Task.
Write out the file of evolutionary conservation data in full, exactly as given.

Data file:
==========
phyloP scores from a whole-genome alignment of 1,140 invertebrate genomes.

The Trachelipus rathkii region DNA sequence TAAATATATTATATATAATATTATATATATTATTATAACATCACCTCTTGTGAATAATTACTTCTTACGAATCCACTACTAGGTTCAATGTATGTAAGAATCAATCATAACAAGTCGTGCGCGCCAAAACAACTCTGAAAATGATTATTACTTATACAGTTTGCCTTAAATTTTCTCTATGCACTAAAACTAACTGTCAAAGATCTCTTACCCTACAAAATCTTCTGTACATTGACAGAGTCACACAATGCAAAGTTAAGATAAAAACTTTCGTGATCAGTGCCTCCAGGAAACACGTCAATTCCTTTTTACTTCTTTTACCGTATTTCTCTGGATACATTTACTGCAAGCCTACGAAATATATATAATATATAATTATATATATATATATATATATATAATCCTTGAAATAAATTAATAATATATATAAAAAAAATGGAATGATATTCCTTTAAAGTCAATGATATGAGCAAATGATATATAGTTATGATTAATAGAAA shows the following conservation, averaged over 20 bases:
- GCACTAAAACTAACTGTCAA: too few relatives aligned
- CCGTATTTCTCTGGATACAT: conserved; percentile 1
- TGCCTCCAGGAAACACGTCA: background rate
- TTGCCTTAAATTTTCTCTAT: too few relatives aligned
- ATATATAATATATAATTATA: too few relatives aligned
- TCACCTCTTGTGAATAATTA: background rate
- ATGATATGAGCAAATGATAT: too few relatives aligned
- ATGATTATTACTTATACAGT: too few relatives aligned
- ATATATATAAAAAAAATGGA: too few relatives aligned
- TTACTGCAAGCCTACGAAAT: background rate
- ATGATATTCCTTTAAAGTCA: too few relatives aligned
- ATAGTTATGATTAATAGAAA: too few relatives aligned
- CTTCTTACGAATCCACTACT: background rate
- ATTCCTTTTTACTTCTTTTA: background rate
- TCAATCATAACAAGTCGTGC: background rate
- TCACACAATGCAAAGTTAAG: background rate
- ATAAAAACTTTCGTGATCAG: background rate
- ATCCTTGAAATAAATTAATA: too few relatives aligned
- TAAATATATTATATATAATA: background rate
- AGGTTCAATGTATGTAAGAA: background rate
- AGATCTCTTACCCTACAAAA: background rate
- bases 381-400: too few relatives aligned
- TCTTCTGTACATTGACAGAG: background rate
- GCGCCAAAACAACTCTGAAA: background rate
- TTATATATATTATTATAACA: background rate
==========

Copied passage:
phyloP scores from a whole-genome alignment of 1,140 invertebrate genomes.

The Trachelipus rathkii region DNA sequence TAAATATATTATATATAATATTATATATATTATTATAACATCACCTCTTGTGAATAATTACTTCTTACGAATCCACTACTAGGTTCAATGTATGTAAGAATCAATCATAACAAGTCGTGCGCGCCAAAACAACTCTGAAAATGATTATTACTTATACAGTTTGCCTTAAATTTTCTCTATGCACTAAAACTAACTGTCAAAGATCTCTTACCCTACAAAATCTTCTGTACATTGACAGAGTCACACAATGCAAAGTTAAGATAAAAACTTTCGTGATCAGTGCCTCCAGGAAACACGTCAATTCCTTTTTACTTCTTTTACCGTATTTCTCTGGATACATTTACTGCAAGCCTACGAAATATATATAATATATAATTATATATATATATATATATATATAATCCTTGAAATAAATTAATAATATATATAAAAAAAATGGAATGATATTCCTTTAAAGTCAATGATATGAGCAAATGATATATAGTTATGATTAATAGAAA shows the following conservation, averaged over 20 bases:
- GCACTAAAACTAACTGTCAA: too few relatives aligned
- CCGTATTTCTCTGGATACAT: conserved; percentile 1
- TGCCTCCAGGAAACACGTCA: background rate
- TTGCCTTAAATTTTCTCTAT: too few relatives aligned
- ATATATAATATATAATTATA: too few relatives aligned
- TCACCTCTTGTGAATAATTA: background rate
- ATGATATGAGCAAATGATAT: too few relatives aligned
- ATGATTATTACTTATACAGT: too few relatives aligned
- ATATATATAAAAAAAATGGA: too few relatives aligned
- TTACTGCAAGCCTACGAAAT: background rate
- ATGATATTCCTTTAAAGTCA: too few relatives aligned
- ATAGTTATGATTAATAGAAA: too few relatives aligned
- CTTCTTACGAATCCACTACT: background rate
- ATTCCTTTTTACTTCTTTTA: background rate
- TCAATCATAACAAGTCGTGC: background rate
- TCACACAATGCAAAGTTAAG: background rate
- ATAAAAACTTTCGTGATCAG: background rate
- ATCCTTGAAATAAATTAATA: too few relatives aligned
- TAAATATATTATATATAATA: background rate
- AGGTTCAATGTATGTAAGAA: background rate
- AGATCTCTTACCCTACAAAA: background rate
- bases 381-400: too few relatives aligned
- TCTTCTGTACATTGACAGAG: background rate
- GCGCCAAAACAACTCTGAAA: background rate
- TTATATATATTATTATAACA: background rate